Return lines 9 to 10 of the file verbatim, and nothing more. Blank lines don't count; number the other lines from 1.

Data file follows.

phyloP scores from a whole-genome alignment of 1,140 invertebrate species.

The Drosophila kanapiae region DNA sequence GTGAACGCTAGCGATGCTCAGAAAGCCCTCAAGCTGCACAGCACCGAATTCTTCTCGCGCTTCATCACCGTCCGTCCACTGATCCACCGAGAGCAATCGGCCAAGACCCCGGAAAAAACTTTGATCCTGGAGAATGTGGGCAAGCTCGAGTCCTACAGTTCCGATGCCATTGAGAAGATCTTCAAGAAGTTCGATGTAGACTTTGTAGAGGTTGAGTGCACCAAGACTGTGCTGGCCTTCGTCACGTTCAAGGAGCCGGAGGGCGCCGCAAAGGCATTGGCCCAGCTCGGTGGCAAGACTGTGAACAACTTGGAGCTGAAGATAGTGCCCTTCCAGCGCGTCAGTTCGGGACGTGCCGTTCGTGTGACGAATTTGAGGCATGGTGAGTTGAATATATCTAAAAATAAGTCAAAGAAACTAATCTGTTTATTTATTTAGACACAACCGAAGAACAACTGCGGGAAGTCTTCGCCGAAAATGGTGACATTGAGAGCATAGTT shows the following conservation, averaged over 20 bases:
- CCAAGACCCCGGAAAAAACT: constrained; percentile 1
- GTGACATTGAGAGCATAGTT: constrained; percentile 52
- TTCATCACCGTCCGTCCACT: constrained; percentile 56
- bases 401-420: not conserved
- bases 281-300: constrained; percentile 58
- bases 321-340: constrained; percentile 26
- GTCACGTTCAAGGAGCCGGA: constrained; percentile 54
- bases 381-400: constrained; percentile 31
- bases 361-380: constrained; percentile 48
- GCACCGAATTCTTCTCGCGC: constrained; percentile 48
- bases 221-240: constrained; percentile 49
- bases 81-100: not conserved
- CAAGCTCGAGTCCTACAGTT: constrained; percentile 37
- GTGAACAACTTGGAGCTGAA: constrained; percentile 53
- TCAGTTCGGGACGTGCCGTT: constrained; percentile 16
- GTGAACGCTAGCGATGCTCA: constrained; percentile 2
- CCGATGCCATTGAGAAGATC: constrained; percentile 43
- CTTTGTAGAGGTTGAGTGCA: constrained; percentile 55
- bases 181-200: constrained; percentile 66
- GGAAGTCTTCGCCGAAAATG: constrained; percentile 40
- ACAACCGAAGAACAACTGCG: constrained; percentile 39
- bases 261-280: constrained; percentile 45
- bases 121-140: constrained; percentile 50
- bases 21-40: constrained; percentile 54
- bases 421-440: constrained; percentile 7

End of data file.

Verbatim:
- GTCACGTTCAAGGAGCCGGA: constrained; percentile 54
- bases 381-400: constrained; percentile 31